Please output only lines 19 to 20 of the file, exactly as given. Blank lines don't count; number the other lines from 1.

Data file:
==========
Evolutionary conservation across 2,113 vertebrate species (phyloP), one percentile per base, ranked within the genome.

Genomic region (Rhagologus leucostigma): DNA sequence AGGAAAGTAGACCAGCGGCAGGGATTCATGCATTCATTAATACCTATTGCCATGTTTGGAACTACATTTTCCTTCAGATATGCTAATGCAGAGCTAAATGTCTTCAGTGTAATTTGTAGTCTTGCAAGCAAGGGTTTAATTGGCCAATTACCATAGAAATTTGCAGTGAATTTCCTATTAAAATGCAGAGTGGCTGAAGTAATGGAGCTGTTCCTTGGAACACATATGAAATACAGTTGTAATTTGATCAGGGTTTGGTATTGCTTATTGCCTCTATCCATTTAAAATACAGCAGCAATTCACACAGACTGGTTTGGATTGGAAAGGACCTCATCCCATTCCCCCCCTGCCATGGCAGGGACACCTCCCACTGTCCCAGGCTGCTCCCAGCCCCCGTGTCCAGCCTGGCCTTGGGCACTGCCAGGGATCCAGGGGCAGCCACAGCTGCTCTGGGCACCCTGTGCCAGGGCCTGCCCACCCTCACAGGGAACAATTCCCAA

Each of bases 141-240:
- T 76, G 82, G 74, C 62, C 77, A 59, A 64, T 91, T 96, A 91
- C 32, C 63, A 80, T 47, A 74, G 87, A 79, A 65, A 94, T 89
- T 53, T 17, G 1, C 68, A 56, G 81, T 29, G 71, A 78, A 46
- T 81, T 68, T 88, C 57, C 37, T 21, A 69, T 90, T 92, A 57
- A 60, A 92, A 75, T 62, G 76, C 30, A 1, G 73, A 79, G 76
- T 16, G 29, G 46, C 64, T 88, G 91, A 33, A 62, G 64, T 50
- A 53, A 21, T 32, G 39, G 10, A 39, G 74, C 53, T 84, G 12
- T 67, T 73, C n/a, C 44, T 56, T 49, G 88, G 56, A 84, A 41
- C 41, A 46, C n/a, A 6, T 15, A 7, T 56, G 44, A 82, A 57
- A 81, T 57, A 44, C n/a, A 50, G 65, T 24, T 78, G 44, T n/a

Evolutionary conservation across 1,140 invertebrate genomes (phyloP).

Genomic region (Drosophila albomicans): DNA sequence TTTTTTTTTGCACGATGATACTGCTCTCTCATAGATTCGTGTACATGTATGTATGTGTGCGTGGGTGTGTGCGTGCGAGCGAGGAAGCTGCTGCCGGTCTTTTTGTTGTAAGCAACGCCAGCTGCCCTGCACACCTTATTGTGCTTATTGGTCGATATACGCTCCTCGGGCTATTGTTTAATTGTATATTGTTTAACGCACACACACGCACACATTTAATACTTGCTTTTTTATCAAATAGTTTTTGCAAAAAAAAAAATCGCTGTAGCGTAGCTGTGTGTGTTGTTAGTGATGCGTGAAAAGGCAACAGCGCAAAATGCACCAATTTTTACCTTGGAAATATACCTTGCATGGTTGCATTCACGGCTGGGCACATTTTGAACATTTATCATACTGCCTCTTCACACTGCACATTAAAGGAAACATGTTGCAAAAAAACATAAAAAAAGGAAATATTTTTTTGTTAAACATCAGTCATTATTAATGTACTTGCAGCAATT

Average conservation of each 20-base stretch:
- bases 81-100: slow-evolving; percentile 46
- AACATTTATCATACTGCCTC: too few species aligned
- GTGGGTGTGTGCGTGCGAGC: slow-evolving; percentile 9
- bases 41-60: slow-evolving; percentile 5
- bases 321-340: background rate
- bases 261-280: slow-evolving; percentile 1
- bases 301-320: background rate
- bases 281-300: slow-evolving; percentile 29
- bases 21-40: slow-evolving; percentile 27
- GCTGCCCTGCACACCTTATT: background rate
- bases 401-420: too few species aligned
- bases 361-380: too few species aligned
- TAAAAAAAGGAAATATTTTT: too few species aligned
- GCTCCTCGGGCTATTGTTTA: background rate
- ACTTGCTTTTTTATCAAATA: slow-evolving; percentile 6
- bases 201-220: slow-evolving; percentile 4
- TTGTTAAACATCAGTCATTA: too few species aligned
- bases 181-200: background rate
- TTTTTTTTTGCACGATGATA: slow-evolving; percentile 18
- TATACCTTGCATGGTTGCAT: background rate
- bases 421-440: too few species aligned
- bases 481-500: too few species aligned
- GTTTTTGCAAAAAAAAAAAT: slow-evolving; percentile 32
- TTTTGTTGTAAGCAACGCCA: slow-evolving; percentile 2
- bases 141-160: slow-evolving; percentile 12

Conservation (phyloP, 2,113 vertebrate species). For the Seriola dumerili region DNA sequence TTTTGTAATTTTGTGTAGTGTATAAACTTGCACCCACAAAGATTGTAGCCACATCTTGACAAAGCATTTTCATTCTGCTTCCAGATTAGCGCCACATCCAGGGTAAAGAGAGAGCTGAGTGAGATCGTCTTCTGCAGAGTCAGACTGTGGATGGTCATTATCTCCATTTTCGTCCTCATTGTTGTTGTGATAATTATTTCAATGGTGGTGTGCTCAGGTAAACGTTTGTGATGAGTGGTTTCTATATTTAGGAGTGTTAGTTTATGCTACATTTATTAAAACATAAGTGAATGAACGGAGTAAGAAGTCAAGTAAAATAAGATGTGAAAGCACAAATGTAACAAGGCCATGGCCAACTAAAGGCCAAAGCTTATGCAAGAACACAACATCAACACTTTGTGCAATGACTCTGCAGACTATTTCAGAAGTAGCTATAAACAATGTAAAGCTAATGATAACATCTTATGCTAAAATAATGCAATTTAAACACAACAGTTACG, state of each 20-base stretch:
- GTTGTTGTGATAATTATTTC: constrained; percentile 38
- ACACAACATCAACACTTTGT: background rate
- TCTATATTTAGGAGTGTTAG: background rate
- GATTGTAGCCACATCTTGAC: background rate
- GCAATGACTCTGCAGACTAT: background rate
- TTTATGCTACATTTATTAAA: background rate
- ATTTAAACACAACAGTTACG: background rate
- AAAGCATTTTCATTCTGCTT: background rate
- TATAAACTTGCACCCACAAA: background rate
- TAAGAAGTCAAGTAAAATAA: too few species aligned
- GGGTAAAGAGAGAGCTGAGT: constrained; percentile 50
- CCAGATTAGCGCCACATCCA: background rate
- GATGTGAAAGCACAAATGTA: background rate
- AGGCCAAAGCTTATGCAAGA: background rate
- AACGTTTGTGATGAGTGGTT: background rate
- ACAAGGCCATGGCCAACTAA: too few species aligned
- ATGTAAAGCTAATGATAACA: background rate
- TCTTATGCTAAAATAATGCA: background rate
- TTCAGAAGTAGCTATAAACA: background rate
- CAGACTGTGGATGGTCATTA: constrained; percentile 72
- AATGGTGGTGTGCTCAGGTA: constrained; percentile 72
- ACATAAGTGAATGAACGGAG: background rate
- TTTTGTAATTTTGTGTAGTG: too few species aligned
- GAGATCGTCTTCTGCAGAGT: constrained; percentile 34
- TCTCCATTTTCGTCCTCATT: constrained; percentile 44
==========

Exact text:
- GTGGGTGTGTGCGTGCGAGC: slow-evolving; percentile 9
- bases 41-60: slow-evolving; percentile 5